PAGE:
Mountain Magic - this resilient plant produces perfect red salad tomatoes in abundance. The tomatoes have a good flavor, and though they tend to branch more and need more vigilant pruning than some other plants they are very reliable producers and very resistant to disease.

Burpee's Supersteak & Beefmaster - Both varieties did very well and grew 2-pound red tomatoes with a slighly more acid taste.

Misses:

Gold Nugget - I swear the website said this was indeterminate, but I must have misread it. In fact it is a determinate variety, which I learned after it failed to grow more than 2 feet tall and kept branching and branching as if it had no central stem and wanted to be a bush... and it was susceptible to some disease in my garden so it was basically a hot mess.

San Marzano and German Giant - both heirloom varieties, they had no resistance to the diseases in my garden and very little of the fruit survived.

New for me varieties I'm trying this year:

Chef's Choice Orange Hybrid - the Tomato Grower's Supply Website describes these as 9 to 12 oz. orange tomatoes that keep their bright color even when cooked, and they are resistant to anthracnose and tobacco mosaic virus. I'm envisioning a adding these to a yellow, red and orange sliced tomato salad or orange tomato tart this summer...

Amish Paste tomato - High Mowing Seeds sells organic Amish Paste seeds which are a good variety for canning ans sauces as they don't have a lot of seeds. They are an heirloom variety so wish me luck!

Brandywine - Another heirloom, from the late 1800s Brandywine is famous for its pink color and oustanding flavor. Large, juicy delicious tomatoes that I hope survive in my garden this summer.

I was in the Stow Independent this past week

A reporter from the Stow Independent attended my last class and wrote a nice article about it and Square Foot Gardening. Now I can claim to be written about in 2 local papers! (proof I am a real person....)

I taught the class as a fundraiser for the Assabet Village Food Cooperative which is a volunteer-run start-up food co-op in the Boston Metro West area. I served on the board for about a year and have been volunteering for a couple years trying to help get this cooperatively owned grocery store opened in Maynard, MA (a town without a grocery store).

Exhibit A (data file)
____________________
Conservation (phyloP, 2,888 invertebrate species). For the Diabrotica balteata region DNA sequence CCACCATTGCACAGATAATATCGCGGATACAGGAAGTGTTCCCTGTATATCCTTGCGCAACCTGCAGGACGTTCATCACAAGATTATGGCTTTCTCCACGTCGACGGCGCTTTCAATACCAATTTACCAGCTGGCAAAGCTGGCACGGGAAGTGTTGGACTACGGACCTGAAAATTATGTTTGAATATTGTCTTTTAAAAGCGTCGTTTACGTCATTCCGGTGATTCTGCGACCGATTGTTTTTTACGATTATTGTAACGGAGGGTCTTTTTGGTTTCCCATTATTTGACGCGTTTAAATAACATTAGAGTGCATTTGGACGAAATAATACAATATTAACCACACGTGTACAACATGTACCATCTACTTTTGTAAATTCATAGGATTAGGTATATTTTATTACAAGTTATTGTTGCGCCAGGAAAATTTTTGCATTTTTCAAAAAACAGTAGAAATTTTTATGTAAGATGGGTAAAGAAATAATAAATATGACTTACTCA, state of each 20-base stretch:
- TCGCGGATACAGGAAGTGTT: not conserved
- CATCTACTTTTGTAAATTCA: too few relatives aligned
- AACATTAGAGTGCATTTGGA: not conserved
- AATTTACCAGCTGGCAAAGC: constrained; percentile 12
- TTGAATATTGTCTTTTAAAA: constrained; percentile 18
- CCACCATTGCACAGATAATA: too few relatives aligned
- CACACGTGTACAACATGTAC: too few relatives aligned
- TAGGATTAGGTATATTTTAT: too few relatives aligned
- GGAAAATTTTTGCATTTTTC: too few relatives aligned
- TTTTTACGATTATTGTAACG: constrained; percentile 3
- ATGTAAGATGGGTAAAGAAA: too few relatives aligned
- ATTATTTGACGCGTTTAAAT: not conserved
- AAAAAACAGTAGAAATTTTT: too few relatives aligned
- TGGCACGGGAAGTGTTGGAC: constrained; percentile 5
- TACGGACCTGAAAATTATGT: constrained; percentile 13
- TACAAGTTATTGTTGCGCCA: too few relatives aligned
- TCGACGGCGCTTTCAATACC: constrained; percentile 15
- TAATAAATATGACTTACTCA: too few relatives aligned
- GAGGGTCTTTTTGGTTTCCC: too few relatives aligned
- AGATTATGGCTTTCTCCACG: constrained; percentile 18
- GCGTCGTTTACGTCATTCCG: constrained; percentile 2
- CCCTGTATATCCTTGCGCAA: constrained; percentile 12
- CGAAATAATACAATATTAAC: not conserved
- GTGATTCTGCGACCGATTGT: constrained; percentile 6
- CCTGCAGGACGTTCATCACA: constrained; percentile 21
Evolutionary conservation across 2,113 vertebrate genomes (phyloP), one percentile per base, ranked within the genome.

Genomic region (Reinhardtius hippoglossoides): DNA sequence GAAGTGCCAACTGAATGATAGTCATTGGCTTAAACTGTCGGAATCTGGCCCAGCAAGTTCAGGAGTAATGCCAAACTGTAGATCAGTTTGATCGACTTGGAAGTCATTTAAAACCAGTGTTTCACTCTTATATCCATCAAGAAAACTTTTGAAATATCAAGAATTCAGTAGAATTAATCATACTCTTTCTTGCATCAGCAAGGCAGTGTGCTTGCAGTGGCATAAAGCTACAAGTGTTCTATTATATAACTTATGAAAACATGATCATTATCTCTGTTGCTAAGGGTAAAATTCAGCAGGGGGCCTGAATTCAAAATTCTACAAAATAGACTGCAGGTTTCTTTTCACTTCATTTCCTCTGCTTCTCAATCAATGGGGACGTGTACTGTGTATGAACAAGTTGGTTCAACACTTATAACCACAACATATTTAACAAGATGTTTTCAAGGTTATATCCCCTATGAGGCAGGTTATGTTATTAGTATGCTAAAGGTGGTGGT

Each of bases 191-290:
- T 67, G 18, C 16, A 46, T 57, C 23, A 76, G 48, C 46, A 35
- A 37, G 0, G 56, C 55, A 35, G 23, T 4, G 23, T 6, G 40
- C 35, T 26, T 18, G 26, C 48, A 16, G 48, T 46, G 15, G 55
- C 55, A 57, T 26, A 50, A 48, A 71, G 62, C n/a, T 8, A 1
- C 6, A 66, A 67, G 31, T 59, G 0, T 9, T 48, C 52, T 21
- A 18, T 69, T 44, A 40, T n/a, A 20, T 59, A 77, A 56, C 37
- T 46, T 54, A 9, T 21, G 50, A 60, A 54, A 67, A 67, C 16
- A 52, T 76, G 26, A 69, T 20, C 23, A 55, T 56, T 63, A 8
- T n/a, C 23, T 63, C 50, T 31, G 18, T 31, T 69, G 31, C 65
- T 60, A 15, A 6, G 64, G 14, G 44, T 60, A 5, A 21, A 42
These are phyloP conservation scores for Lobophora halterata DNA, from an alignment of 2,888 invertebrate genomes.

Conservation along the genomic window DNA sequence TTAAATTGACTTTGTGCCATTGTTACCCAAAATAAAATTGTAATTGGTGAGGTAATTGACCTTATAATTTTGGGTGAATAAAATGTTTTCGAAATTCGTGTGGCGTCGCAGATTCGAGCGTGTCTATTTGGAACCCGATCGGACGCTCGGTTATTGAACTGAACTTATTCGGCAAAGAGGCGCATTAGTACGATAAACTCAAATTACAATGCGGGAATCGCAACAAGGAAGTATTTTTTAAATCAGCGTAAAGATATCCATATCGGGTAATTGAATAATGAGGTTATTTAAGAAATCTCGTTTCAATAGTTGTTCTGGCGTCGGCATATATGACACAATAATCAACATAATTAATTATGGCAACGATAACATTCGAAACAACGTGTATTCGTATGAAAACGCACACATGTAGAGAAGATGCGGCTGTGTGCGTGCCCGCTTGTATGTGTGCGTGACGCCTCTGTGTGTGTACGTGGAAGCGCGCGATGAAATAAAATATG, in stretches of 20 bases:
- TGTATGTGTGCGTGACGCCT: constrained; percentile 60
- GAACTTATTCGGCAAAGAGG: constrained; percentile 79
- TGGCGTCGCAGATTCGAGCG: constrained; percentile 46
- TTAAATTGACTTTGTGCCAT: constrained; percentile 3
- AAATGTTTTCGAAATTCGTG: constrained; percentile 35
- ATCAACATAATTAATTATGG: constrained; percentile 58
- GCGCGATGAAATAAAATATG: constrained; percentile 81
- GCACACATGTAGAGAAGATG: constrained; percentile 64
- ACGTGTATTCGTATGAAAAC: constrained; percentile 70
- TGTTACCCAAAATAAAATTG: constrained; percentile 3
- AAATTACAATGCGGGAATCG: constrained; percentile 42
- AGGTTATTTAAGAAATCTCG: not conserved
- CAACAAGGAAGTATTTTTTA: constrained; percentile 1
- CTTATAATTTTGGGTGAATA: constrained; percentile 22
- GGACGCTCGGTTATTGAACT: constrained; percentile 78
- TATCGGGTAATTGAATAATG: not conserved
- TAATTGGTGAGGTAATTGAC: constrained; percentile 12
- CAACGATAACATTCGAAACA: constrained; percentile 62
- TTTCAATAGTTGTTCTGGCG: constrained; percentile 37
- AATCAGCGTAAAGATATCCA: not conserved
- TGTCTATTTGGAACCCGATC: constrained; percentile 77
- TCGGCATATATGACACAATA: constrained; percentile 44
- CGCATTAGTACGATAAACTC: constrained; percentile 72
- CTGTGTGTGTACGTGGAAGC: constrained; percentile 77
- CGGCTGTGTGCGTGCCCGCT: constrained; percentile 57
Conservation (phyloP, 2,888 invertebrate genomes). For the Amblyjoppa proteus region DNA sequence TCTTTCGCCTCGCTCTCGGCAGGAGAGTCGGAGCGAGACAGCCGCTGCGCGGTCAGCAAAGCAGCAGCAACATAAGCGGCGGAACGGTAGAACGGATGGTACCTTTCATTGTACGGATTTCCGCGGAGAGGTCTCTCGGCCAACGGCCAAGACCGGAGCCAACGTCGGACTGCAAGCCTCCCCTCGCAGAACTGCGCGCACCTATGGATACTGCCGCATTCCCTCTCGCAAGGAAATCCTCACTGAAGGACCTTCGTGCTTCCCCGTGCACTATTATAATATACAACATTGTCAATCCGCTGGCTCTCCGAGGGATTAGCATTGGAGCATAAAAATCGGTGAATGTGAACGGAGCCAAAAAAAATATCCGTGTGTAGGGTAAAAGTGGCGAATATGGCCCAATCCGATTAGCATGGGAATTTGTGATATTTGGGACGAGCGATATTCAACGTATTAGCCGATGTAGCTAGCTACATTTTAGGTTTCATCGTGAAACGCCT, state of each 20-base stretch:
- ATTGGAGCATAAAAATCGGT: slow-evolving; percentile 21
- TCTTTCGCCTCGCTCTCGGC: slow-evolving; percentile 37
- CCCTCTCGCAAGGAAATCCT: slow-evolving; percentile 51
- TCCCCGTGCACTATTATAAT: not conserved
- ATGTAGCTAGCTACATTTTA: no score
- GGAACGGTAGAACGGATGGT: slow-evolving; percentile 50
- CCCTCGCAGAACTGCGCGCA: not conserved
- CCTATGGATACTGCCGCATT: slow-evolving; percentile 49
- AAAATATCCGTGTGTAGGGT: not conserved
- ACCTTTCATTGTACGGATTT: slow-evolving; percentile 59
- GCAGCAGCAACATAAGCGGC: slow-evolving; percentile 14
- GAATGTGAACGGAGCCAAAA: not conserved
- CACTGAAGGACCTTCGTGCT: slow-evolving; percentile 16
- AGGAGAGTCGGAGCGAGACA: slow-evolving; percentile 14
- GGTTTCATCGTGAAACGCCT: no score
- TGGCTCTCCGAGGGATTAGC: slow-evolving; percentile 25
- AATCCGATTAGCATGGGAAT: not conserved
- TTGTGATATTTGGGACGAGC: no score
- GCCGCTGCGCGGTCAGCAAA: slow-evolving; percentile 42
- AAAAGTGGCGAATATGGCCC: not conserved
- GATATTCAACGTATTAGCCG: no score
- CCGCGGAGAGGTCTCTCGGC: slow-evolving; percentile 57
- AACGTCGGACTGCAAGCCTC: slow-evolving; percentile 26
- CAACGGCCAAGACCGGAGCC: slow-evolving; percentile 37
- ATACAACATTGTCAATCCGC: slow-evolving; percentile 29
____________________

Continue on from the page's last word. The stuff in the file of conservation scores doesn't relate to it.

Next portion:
The Assabet Village Food Cooperative sponsored a seminar this past Saturday where Pacheco addressed a capacity audience on the gardening method.
— Nancy Arsenault, The Stow Independent

There are still spots left in my next class so sign up fast...

 

The best Gardening and Homesteading books

Each of these books have a place of honor on my gardening and homesteading bookshelf.  Which books would you add?

All New Square Foot Gardening - of course I recommend Mel Bartholomew's updated book as a reference for everything SFG

Week by Week Vegetable Gardener's Handbook - plug in your frost dates and the book guides you through all your gardening activities week by week throughout the year. It also works as a gardening journal where you can record plant varieties that you particularly liked or that did not work well, events to keep track of (like the great "helicopter seed drop" I get in May), [You can find your frost dates by plugging in your zip code here]

The Vegetable Gardener's Bible - this is a gardening book written by a Vermonter which I use as a guide for plant-by-plant care and timing information. He does not use SFG, but as a New England gardener he works with plants that we can grow in our frost zones. (did you know you can grow artichokes here? I learned that from him!)

Designing the New Kitchen Garden - this book inspired me to design garden spaces that are as beautiful as they are functional. It details how classical potager garden design can be applied to home kitchen gardens.

The Backyard Homestead: Produce all the food you need on just a quarter acre! This is an amazing reference for all the homesteading activities you can support on a typical suburban lot. It starts with a very cool set of plans for a homestead on .10 acre, .25 acre and .5 acre lots. It covers fruits, nuts, poultry, livestock, beekeeping etc.